Autism is a developmental condition that impacts social interaction, imagination and communication in a child.  Some children show a difference in development from birth, yet others hit all developmental milestones until 15 – 18 months.  Parents begin to observe their children stop responding to their name and isolating themselves in their own world.  Many children also have repetitive behaviours – they might line up objects compulsively, switch light switches on and off for long periods of time, etc.

At one point, researchers thought that there was one cause for autism.  Right now, informed scientific opinions seem to have converged to say that this is a complex condition that can have several causes, genetic and environmental, that could differ from case to case.  In short, we are still not sure what causes autism.

This is of concern given the huge numbers – CDC’s 2018 figures say that 1 in 59 children (1 in 37 boys/1 in 151 girls) are diagnosed with autism.  Reliable data for India isn’t easily accessible but there is no reason to believe that we are that different from world averages.

A child with autism does not look different.  Any differences are from behavior – eye contact is hard for many children on the spectrum because their bodies do not prioritize sensory inputs to filter out unimportant ones.

Imagine sitting in the middle of a major intersection and reading a book.  There will be smells, noises, movement, need to watch out for traffic, etc., making it next to impossible to focus on your reading.  In regular life, our sensory systems can tune out traffic noises on the road so that we focus on our work.  A child with autism might feel something similar to sitting in the middle of that traffic intersection.

Not making eye contact is usually how a child or adult with autism regulates their visual senses in order to pay attention to what is being said.  In a neurotypical world, we may equate someone looking away as a character flaw: that they aren’t being respectful or are not paying attention.  It is often the reverse when autism is in the picture.  Another way that people with autism attempt to manage sensory stimuli could be flapping their hands, humming, making sounds that echo in their heads, etc.

Skills that children usually learn may need to be specifically taught to kids on the autism spectrum, viz. responding to someone who is trying to talk to them, how close/far to stand from someone we have a conversation with, initiating a conversation, reading non-verbal gestures that also give clues, etc.

The term to use is ‘a child/adult on the autism spectrum’ or ‘a child with autism’.  The person is put first versus focusing on the difference.  Autism is a spectrum condition because it is a range of skills.  Some skills might be neurotypical or gifted (sometimes) while others might require more work to master.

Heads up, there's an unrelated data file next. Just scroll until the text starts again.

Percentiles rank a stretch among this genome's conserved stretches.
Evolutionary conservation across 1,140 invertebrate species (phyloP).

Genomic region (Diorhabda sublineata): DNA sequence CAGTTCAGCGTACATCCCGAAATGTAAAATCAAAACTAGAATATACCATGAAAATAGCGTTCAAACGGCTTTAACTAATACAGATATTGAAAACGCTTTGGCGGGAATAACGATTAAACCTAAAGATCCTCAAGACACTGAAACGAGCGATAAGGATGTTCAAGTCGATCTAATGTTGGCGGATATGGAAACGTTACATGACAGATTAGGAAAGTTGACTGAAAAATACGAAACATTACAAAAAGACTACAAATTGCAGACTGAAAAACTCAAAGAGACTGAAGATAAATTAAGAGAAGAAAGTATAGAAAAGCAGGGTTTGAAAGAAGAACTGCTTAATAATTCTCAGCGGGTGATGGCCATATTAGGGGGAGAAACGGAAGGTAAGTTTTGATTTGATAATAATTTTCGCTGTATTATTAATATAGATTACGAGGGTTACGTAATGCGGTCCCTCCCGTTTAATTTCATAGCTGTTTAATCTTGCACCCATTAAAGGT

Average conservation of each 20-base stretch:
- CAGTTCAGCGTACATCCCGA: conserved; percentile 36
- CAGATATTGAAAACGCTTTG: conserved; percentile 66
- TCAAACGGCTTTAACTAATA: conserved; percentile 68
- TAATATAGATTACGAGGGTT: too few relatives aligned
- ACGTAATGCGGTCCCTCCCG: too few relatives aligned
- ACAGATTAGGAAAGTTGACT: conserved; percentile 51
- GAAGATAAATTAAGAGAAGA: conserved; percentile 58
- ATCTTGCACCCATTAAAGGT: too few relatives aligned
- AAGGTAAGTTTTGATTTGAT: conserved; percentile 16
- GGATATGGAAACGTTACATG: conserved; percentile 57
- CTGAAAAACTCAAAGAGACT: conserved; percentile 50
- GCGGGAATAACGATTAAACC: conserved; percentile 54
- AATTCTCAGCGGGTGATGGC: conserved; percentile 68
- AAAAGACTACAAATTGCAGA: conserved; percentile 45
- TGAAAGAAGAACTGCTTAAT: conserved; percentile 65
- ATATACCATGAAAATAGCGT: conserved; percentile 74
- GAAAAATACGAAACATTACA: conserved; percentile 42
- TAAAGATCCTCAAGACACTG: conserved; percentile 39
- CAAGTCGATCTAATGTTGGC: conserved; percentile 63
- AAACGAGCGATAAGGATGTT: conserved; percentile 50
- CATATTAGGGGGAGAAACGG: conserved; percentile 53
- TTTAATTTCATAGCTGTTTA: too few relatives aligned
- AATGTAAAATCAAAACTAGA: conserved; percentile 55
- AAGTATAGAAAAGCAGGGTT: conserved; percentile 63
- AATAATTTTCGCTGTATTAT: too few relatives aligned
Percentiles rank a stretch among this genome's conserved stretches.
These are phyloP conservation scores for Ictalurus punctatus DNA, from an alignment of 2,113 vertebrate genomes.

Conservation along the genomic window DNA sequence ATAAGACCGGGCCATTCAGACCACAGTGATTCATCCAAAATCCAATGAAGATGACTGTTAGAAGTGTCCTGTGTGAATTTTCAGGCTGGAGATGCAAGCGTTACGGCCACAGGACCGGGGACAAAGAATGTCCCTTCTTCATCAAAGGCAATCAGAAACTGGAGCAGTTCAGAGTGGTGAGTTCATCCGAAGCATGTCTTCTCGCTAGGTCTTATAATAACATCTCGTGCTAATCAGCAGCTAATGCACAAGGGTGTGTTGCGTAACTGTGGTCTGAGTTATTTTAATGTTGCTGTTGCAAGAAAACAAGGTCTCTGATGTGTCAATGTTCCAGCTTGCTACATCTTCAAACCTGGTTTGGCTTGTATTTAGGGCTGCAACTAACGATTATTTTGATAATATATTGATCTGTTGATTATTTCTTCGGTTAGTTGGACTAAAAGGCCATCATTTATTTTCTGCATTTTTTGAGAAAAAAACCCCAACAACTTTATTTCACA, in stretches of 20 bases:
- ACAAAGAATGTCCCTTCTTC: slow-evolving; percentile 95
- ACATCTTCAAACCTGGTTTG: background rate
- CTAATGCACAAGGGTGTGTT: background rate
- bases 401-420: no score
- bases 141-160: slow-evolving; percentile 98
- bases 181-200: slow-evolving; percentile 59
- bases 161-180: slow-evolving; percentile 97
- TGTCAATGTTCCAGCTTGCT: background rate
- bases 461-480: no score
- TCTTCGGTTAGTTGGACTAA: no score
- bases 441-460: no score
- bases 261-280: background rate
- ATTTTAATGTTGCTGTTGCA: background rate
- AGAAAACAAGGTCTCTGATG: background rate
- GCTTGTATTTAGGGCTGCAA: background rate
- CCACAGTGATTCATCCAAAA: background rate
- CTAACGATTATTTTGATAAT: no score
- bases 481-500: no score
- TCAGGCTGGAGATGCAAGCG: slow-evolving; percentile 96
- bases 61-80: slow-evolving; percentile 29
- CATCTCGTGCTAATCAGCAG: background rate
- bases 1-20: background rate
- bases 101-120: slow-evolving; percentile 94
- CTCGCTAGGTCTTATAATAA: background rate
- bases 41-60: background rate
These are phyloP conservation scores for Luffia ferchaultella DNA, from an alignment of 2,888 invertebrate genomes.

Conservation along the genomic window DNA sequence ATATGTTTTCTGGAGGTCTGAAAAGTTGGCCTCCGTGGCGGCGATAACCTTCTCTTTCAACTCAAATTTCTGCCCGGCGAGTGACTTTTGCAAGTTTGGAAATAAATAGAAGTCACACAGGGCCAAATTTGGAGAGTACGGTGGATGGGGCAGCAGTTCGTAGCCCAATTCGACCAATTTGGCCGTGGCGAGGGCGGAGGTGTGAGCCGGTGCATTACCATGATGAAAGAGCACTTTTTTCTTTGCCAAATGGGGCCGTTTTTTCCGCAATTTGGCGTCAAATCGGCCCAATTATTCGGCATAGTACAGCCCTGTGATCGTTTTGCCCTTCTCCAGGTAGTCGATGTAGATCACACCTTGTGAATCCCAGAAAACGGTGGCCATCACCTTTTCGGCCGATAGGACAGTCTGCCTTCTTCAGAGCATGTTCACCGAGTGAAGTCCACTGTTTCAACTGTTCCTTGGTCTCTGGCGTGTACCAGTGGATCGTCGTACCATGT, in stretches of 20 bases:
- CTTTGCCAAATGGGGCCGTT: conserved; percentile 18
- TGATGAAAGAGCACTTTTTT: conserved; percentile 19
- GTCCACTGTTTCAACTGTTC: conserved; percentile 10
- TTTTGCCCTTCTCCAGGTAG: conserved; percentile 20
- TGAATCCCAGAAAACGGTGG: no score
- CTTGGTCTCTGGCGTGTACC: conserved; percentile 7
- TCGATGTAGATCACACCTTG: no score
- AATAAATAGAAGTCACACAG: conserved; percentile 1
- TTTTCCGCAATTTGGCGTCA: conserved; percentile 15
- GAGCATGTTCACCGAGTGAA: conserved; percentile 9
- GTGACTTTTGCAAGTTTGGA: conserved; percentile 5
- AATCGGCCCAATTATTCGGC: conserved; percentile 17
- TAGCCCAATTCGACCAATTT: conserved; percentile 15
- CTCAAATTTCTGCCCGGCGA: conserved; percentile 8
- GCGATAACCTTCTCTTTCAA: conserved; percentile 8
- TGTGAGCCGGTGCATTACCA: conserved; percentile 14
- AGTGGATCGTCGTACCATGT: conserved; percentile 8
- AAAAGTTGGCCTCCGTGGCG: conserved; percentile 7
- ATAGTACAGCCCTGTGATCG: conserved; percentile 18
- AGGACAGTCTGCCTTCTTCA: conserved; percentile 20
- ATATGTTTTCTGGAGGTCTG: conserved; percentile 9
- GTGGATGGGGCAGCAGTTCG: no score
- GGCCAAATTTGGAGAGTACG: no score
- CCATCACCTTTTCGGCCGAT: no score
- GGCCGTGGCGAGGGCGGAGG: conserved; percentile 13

I equate it to a range of abilities I have – I might cook on an average level but be exceptional at my work.  My ability to organize myself might be between excellent and average and my interest in parties might be between average and poor.  In other words, life.  For those with autism, these skills are at levels that hinder their routine functioning, making it a diagnosis.

The best approach to take is one that presumes competence.  The fact that someone is not able to speak does not mean that they can’t think or express themselves in other ways.  Where there are difficulties, children and adults with autism will require assistance.  In other skills, they teach us.  A person with autism finds it hard to lie, honesty is a way of life.  When they like someone, they like them and accept them as they are.  Won’t the world be a fantastic place if more of us were like that – that we say what we mean and mean what we say?

Inclusion in society comes with information and good intentions.  How can we inform ourselves?  There are many heavy, technical tomes one can read (if there is interest, there can be another list! :-D).  Luckily, there are many fun books we can also get informed and entertained by – as adults and children.

Picture book recommendations on autism/with characters who are on the autism spectrum:

1. Vibhuti Cat by Shikandin, Duckbill Publishers

Vibhuti Cat

Magesh has difficulties with words.  He gets upset when he is misunderstood.  Does he get to take his cat along when he begins school?

This is unfortunately the only picture book I could find that was published in India.  I guess that gives us a clue of the general levels of awareness around us?

Vibhuti Cat

Clumsy by Tulika books is often recommended but isn’t specific to autism. A good book on children who have motor issues, no question but not specific to autism.